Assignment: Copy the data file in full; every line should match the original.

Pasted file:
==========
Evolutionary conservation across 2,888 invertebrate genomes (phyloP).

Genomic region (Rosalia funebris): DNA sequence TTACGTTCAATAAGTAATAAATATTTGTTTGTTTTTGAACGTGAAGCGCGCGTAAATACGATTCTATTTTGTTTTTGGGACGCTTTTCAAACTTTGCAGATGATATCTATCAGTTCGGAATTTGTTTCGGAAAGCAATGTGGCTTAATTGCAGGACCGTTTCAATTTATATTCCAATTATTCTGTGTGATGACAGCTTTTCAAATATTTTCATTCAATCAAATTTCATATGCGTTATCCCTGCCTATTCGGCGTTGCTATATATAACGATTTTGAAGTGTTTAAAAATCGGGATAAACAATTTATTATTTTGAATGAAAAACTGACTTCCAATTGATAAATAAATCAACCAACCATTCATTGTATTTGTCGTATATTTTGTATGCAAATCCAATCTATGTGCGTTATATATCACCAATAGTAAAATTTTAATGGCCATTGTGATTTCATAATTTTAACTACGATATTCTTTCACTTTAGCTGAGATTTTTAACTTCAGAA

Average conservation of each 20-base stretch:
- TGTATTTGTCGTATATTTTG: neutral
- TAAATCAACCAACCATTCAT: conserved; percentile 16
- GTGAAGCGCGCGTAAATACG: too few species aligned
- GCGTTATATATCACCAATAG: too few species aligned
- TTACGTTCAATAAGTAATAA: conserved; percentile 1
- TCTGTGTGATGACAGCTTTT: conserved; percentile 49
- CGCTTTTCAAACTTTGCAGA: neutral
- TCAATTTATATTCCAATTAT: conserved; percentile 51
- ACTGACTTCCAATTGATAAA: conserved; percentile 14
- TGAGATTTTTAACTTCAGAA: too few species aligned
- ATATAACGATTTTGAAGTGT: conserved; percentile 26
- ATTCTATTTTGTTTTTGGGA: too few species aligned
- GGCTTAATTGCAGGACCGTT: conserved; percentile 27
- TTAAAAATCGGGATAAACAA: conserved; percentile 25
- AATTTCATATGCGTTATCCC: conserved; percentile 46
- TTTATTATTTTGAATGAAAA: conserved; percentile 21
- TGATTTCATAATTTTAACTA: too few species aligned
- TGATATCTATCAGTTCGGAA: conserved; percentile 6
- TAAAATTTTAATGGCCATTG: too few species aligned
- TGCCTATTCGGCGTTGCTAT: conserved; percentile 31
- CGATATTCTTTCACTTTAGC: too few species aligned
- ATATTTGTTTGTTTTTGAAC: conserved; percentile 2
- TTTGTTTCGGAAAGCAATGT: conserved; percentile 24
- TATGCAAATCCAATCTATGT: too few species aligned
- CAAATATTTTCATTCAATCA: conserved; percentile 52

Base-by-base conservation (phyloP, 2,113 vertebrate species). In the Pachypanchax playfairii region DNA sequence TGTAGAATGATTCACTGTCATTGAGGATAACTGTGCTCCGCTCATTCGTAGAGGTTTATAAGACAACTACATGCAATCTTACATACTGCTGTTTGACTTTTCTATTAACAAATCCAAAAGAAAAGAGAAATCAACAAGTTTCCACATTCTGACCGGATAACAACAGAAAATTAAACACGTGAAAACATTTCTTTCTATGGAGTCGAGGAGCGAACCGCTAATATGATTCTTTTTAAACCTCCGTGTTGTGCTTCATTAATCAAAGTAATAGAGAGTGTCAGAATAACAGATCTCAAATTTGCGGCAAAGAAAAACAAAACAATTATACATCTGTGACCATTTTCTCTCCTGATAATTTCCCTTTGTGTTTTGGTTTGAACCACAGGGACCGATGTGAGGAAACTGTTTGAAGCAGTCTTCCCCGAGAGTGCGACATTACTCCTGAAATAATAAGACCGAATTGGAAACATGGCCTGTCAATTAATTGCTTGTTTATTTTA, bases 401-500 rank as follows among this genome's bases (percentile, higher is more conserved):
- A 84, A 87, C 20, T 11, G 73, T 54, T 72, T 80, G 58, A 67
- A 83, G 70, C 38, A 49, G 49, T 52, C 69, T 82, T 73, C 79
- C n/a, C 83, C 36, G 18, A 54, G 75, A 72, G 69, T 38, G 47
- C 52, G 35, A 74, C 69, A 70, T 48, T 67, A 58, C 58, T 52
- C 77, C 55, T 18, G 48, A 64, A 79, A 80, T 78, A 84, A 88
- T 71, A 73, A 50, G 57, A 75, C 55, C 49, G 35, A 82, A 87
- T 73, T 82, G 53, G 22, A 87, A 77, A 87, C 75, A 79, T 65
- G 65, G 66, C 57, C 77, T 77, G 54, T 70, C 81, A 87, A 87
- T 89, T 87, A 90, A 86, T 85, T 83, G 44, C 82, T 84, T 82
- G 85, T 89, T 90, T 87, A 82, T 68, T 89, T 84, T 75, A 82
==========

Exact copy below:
Evolutionary conservation across 2,888 invertebrate genomes (phyloP).

Genomic region (Rosalia funebris): DNA sequence TTACGTTCAATAAGTAATAAATATTTGTTTGTTTTTGAACGTGAAGCGCGCGTAAATACGATTCTATTTTGTTTTTGGGACGCTTTTCAAACTTTGCAGATGATATCTATCAGTTCGGAATTTGTTTCGGAAAGCAATGTGGCTTAATTGCAGGACCGTTTCAATTTATATTCCAATTATTCTGTGTGATGACAGCTTTTCAAATATTTTCATTCAATCAAATTTCATATGCGTTATCCCTGCCTATTCGGCGTTGCTATATATAACGATTTTGAAGTGTTTAAAAATCGGGATAAACAATTTATTATTTTGAATGAAAAACTGACTTCCAATTGATAAATAAATCAACCAACCATTCATTGTATTTGTCGTATATTTTGTATGCAAATCCAATCTATGTGCGTTATATATCACCAATAGTAAAATTTTAATGGCCATTGTGATTTCATAATTTTAACTACGATATTCTTTCACTTTAGCTGAGATTTTTAACTTCAGAA

Average conservation of each 20-base stretch:
- TGTATTTGTCGTATATTTTG: neutral
- TAAATCAACCAACCATTCAT: conserved; percentile 16
- GTGAAGCGCGCGTAAATACG: too few species aligned
- GCGTTATATATCACCAATAG: too few species aligned
- TTACGTTCAATAAGTAATAA: conserved; percentile 1
- TCTGTGTGATGACAGCTTTT: conserved; percentile 49
- CGCTTTTCAAACTTTGCAGA: neutral
- TCAATTTATATTCCAATTAT: conserved; percentile 51
- ACTGACTTCCAATTGATAAA: conserved; percentile 14
- TGAGATTTTTAACTTCAGAA: too few species aligned
- ATATAACGATTTTGAAGTGT: conserved; percentile 26
- ATTCTATTTTGTTTTTGGGA: too few species aligned
- GGCTTAATTGCAGGACCGTT: conserved; percentile 27
- TTAAAAATCGGGATAAACAA: conserved; percentile 25
- AATTTCATATGCGTTATCCC: conserved; percentile 46
- TTTATTATTTTGAATGAAAA: conserved; percentile 21
- TGATTTCATAATTTTAACTA: too few species aligned
- TGATATCTATCAGTTCGGAA: conserved; percentile 6
- TAAAATTTTAATGGCCATTG: too few species aligned
- TGCCTATTCGGCGTTGCTAT: conserved; percentile 31
- CGATATTCTTTCACTTTAGC: too few species aligned
- ATATTTGTTTGTTTTTGAAC: conserved; percentile 2
- TTTGTTTCGGAAAGCAATGT: conserved; percentile 24
- TATGCAAATCCAATCTATGT: too few species aligned
- CAAATATTTTCATTCAATCA: conserved; percentile 52

Base-by-base conservation (phyloP, 2,113 vertebrate species). In the Pachypanchax playfairii region DNA sequence TGTAGAATGATTCACTGTCATTGAGGATAACTGTGCTCCGCTCATTCGTAGAGGTTTATAAGACAACTACATGCAATCTTACATACTGCTGTTTGACTTTTCTATTAACAAATCCAAAAGAAAAGAGAAATCAACAAGTTTCCACATTCTGACCGGATAACAACAGAAAATTAAACACGTGAAAACATTTCTTTCTATGGAGTCGAGGAGCGAACCGCTAATATGATTCTTTTTAAACCTCCGTGTTGTGCTTCATTAATCAAAGTAATAGAGAGTGTCAGAATAACAGATCTCAAATTTGCGGCAAAGAAAAACAAAACAATTATACATCTGTGACCATTTTCTCTCCTGATAATTTCCCTTTGTGTTTTGGTTTGAACCACAGGGACCGATGTGAGGAAACTGTTTGAAGCAGTCTTCCCCGAGAGTGCGACATTACTCCTGAAATAATAAGACCGAATTGGAAACATGGCCTGTCAATTAATTGCTTGTTTATTTTA, bases 401-500 rank as follows among this genome's bases (percentile, higher is more conserved):
- A 84, A 87, C 20, T 11, G 73, T 54, T 72, T 80, G 58, A 67
- A 83, G 70, C 38, A 49, G 49, T 52, C 69, T 82, T 73, C 79
- C n/a, C 83, C 36, G 18, A 54, G 75, A 72, G 69, T 38, G 47
- C 52, G 35, A 74, C 69, A 70, T 48, T 67, A 58, C 58, T 52
- C 77, C 55, T 18, G 48, A 64, A 79, A 80, T 78, A 84, A 88
- T 71, A 73, A 50, G 57, A 75, C 55, C 49, G 35, A 82, A 87
- T 73, T 82, G 53, G 22, A 87, A 77, A 87, C 75, A 79, T 65
- G 65, G 66, C 57, C 77, T 77, G 54, T 70, C 81, A 87, A 87
- T 89, T 87, A 90, A 86, T 85, T 83, G 44, C 82, T 84, T 82
- G 85, T 89, T 90, T 87, A 82, T 68, T 89, T 84, T 75, A 82